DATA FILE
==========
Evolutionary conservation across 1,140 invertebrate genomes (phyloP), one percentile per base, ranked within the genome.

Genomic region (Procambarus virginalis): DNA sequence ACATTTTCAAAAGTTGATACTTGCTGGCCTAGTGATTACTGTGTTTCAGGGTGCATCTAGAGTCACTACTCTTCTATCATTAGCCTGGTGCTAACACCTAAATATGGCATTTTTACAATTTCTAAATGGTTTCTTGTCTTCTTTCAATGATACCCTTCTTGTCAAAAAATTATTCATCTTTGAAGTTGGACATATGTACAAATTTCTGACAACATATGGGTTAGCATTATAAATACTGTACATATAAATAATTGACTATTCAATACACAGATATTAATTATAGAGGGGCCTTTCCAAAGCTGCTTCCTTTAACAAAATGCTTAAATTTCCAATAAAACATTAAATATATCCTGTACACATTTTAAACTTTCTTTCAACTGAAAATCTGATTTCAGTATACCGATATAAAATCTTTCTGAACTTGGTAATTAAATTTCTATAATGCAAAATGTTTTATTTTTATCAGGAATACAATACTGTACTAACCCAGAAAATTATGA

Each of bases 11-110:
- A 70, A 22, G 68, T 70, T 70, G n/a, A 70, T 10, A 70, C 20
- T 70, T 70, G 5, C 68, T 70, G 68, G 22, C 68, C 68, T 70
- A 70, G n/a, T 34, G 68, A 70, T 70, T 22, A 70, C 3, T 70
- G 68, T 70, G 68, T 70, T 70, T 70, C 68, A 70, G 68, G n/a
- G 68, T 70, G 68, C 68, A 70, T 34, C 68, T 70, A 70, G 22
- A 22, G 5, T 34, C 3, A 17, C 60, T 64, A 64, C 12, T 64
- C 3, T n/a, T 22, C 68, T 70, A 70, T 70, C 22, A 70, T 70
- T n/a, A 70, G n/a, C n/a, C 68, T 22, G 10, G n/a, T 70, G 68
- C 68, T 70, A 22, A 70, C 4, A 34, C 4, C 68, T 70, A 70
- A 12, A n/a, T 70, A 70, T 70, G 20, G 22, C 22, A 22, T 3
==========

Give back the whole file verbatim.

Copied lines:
Evolutionary conservation across 1,140 invertebrate genomes (phyloP), one percentile per base, ranked within the genome.

Genomic region (Procambarus virginalis): DNA sequence ACATTTTCAAAAGTTGATACTTGCTGGCCTAGTGATTACTGTGTTTCAGGGTGCATCTAGAGTCACTACTCTTCTATCATTAGCCTGGTGCTAACACCTAAATATGGCATTTTTACAATTTCTAAATGGTTTCTTGTCTTCTTTCAATGATACCCTTCTTGTCAAAAAATTATTCATCTTTGAAGTTGGACATATGTACAAATTTCTGACAACATATGGGTTAGCATTATAAATACTGTACATATAAATAATTGACTATTCAATACACAGATATTAATTATAGAGGGGCCTTTCCAAAGCTGCTTCCTTTAACAAAATGCTTAAATTTCCAATAAAACATTAAATATATCCTGTACACATTTTAAACTTTCTTTCAACTGAAAATCTGATTTCAGTATACCGATATAAAATCTTTCTGAACTTGGTAATTAAATTTCTATAATGCAAAATGTTTTATTTTTATCAGGAATACAATACTGTACTAACCCAGAAAATTATGA

Each of bases 11-110:
- A 70, A 22, G 68, T 70, T 70, G n/a, A 70, T 10, A 70, C 20
- T 70, T 70, G 5, C 68, T 70, G 68, G 22, C 68, C 68, T 70
- A 70, G n/a, T 34, G 68, A 70, T 70, T 22, A 70, C 3, T 70
- G 68, T 70, G 68, T 70, T 70, T 70, C 68, A 70, G 68, G n/a
- G 68, T 70, G 68, C 68, A 70, T 34, C 68, T 70, A 70, G 22
- A 22, G 5, T 34, C 3, A 17, C 60, T 64, A 64, C 12, T 64
- C 3, T n/a, T 22, C 68, T 70, A 70, T 70, C 22, A 70, T 70
- T n/a, A 70, G n/a, C n/a, C 68, T 22, G 10, G n/a, T 70, G 68
- C 68, T 70, A 22, A 70, C 4, A 34, C 4, C 68, T 70, A 70
- A 12, A n/a, T 70, A 70, T 70, G 20, G 22, C 22, A 22, T 3